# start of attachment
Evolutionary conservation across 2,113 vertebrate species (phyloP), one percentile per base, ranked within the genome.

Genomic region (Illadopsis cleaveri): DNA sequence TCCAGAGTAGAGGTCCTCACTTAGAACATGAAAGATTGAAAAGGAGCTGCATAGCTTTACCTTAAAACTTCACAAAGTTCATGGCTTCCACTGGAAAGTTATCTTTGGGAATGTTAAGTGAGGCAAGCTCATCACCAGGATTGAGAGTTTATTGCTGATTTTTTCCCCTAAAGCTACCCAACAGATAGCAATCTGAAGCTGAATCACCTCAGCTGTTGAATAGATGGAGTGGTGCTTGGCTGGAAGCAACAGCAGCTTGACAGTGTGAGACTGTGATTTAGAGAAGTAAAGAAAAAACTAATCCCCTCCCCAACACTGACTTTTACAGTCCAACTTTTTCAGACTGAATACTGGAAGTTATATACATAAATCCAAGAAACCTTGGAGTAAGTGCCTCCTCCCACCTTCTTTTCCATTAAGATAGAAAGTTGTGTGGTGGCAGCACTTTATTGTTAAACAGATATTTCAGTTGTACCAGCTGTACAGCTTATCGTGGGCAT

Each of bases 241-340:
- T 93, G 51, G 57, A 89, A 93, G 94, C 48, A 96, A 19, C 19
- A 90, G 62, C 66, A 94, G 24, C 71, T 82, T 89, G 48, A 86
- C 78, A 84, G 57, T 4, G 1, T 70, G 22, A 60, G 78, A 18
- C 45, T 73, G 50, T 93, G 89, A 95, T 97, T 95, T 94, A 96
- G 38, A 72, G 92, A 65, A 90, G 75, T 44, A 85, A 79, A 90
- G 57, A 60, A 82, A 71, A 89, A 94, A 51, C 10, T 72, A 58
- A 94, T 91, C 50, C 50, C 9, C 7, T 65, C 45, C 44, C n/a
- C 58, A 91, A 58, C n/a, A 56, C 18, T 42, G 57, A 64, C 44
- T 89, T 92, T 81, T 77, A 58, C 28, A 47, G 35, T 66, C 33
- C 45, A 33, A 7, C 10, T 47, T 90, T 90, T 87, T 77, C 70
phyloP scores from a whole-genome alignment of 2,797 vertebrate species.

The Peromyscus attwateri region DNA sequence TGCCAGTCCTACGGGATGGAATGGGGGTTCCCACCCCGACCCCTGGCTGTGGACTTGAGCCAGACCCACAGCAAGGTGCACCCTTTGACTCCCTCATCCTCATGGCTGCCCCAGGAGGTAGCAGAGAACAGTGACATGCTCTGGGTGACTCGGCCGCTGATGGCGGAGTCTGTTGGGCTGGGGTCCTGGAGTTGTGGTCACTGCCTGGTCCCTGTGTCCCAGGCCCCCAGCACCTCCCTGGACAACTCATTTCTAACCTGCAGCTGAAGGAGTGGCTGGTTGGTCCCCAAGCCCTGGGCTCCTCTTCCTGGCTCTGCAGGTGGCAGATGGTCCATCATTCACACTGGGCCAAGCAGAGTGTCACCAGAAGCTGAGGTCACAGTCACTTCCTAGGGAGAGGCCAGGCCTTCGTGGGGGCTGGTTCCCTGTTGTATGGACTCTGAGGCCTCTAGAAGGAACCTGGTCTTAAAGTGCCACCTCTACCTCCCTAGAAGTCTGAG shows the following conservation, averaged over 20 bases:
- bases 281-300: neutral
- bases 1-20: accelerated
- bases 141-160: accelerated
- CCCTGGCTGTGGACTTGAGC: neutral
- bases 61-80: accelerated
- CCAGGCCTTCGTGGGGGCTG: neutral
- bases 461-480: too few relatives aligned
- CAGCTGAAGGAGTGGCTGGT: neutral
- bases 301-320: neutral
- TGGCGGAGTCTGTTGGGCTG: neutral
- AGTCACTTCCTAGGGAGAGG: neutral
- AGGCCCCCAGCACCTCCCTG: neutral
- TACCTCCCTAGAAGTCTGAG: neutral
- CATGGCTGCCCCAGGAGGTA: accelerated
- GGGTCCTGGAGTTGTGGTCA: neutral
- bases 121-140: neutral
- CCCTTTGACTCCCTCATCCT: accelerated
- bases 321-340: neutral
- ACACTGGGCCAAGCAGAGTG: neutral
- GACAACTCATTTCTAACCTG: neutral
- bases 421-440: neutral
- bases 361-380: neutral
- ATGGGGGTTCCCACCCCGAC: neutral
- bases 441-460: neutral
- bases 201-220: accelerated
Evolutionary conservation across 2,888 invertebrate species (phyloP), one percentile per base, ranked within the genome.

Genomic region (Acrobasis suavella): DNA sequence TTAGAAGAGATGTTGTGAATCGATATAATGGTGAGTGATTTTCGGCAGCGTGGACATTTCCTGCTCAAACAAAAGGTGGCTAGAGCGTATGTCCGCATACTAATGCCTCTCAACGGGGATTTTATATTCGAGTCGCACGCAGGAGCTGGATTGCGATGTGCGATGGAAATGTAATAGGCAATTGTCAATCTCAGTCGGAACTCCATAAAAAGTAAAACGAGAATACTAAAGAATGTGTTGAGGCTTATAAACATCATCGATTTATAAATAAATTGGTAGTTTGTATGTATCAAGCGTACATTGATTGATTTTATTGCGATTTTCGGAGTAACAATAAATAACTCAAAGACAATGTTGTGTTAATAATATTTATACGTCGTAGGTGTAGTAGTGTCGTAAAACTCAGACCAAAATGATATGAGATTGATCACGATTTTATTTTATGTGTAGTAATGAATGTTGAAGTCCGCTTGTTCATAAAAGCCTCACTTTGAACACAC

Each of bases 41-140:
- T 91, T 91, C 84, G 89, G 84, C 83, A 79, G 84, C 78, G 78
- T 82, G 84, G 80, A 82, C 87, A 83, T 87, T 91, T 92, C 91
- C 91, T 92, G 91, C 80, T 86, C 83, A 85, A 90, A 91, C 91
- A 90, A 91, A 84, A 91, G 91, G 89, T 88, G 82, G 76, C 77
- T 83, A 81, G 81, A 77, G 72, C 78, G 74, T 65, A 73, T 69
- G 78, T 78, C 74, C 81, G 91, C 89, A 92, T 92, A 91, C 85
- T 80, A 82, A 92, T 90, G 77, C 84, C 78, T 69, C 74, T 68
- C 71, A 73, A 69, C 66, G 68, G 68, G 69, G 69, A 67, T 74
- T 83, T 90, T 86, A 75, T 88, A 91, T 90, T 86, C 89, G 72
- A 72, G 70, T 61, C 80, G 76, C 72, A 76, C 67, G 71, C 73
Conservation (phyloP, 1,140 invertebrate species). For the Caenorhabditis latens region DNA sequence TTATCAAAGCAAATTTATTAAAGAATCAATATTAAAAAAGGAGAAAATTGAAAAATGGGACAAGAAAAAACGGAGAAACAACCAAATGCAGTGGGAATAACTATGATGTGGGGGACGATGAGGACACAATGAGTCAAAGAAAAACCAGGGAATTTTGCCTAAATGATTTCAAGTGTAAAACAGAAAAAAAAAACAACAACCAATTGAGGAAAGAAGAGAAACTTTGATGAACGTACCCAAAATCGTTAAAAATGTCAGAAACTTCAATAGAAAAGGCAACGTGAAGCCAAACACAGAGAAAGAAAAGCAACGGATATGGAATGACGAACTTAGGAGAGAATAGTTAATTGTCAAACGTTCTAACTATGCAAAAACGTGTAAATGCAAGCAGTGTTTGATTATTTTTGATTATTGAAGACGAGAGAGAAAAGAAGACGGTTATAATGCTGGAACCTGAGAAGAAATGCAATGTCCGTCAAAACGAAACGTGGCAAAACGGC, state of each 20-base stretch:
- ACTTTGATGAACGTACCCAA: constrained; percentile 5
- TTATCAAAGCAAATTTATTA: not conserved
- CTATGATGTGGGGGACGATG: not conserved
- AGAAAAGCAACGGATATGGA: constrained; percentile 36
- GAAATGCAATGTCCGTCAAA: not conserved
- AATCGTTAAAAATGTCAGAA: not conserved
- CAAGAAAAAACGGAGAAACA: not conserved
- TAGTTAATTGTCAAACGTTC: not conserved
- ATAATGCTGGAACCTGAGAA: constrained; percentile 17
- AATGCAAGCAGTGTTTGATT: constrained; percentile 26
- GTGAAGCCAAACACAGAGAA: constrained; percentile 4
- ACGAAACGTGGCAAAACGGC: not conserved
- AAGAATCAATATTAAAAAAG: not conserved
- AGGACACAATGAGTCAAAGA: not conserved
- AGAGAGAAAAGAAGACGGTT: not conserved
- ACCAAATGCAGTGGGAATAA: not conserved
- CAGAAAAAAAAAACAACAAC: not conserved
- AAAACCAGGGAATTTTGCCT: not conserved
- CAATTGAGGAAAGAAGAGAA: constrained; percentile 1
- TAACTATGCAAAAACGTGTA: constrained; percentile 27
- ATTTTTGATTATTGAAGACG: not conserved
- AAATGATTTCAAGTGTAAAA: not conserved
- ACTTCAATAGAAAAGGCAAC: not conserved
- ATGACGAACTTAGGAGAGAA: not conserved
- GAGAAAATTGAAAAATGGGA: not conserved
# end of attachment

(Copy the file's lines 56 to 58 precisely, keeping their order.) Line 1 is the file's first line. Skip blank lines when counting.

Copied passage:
- TTATCAAAGCAAATTTATTA: not conserved
- CTATGATGTGGGGGACGATG: not conserved
- AGAAAAGCAACGGATATGGA: constrained; percentile 36